To answer the above questions, we sourced a data set from's API and used algorithms for network community detection and natural language processing. Here, we take a more in-depth look at the communities that were most active last year. We've named these communities for convenience.

Amsterdam: City of Startups and Innovation


The top 10 tech communities in Amsterdam, based on activity trend in 2015.

  1. Startups and Innovation
  2. Devops, Programmable Infrastructure and Cloud
  3. Big Data and Data Science
  4. Front End Development
  5. Internet of Things and Smart Cities
  6. PHP and General Web Development
  7. Futurists and Quantified Self
  8. User Experience and Design
  9. Mobile App Development
  10. Functional Languages and Scalable Systems

The Amsterdam scene is dominated by talks about startups and innovating like one. More than anything else, tech people in Amsterdam want their surroundings to be as cool as Twitter in 2007, as disruptive as Uber and as innovative as Google.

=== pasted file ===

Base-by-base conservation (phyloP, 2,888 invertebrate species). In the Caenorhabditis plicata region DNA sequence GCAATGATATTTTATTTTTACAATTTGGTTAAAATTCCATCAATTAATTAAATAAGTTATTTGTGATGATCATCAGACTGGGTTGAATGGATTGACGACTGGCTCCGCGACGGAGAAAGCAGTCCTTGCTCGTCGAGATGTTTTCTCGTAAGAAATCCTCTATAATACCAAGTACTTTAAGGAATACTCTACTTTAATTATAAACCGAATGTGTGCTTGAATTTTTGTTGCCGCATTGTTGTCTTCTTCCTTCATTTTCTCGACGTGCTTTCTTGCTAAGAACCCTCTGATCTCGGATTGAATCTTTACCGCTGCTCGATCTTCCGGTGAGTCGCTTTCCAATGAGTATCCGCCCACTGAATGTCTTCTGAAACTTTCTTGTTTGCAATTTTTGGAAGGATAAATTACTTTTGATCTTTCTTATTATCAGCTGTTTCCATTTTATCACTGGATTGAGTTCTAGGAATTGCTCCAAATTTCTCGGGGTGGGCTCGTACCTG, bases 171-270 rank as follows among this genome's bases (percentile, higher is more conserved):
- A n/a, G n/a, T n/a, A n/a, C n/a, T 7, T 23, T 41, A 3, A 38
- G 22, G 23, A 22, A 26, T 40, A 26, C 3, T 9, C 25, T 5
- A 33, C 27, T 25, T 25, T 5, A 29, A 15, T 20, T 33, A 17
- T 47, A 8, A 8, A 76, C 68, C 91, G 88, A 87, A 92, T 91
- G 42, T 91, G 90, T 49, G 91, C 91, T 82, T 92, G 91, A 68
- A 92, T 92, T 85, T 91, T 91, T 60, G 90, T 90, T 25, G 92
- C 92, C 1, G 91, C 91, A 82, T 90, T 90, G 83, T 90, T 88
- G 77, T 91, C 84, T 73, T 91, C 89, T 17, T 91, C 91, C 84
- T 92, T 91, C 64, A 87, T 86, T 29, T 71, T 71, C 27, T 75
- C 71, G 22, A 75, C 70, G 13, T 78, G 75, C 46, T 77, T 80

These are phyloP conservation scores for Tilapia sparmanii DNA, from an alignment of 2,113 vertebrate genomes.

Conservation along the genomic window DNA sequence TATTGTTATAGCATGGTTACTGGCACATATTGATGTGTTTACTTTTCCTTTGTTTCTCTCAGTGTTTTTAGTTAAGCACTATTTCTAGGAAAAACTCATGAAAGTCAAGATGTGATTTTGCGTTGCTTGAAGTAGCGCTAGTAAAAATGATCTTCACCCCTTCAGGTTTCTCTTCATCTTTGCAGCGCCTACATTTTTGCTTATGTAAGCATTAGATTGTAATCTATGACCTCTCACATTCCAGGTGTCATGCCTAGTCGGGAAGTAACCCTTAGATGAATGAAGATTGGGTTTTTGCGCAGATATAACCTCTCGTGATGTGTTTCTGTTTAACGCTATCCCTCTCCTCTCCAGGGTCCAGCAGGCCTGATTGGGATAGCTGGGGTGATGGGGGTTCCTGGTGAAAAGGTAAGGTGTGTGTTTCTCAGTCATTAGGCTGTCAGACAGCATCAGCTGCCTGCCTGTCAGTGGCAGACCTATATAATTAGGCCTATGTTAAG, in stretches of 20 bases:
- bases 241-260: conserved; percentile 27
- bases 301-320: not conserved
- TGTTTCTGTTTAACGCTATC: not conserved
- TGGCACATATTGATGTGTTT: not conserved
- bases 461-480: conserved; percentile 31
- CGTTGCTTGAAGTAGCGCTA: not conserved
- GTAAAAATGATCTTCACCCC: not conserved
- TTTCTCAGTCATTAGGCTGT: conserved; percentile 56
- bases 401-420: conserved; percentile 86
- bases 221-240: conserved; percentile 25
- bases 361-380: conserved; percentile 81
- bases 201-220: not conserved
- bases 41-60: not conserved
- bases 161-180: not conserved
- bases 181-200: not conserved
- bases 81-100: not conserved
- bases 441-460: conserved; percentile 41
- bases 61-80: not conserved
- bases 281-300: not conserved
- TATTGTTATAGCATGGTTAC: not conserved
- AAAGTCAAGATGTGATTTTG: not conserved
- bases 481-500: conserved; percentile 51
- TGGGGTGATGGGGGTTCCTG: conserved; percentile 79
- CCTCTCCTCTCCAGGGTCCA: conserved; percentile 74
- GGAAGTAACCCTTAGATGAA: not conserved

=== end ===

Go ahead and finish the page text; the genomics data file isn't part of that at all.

Remaining communities in the top 10 focus on different technical aspects of building systems using the latest and greatest in tech and paint the Amsterdam scene as a refreshingly modern software development ecosystem.

Scroll down for a deeper insight into the most important meetup events per community, activiy & trend charts, and Q&A with the most important players in the field.

Community Activiy: Long Term Trend

For each community that the algorithm extracted from the Meetup network, we look at real world activity amongst community members to establish trends in public interest over time.

(Move your mouse over the legend to highlight and unselect communities.)

Communities: a Closer Look

For each community that the algorithm extracted from the Meetup network, we present the most influential Meetup groups and users based on their activity. We also show you the actual activity numbers for these groups.

(Click the tabs to change the information below to a different community.)

Meetup Groups That Matter:

  1. Silicon Drinkabout Amsterdam
  2. Hackers & Founders (Amsterdam, NL)
  3. Innovative startups & fast growing tech companies
  4. Amsterdam Startup Boot Businesses Meetup
  5. Amsterdam OpenCoffee @ Launchdesk Boven de Balie
  6. Amsterdam Startup Founder 101

People That Matter:

  Events hosted Group organiser? Event host?
Remco Janssen
Silicon Drinkabout Amsterdam 47
Marijn M
Silicon Drinkabout Amsterdam 46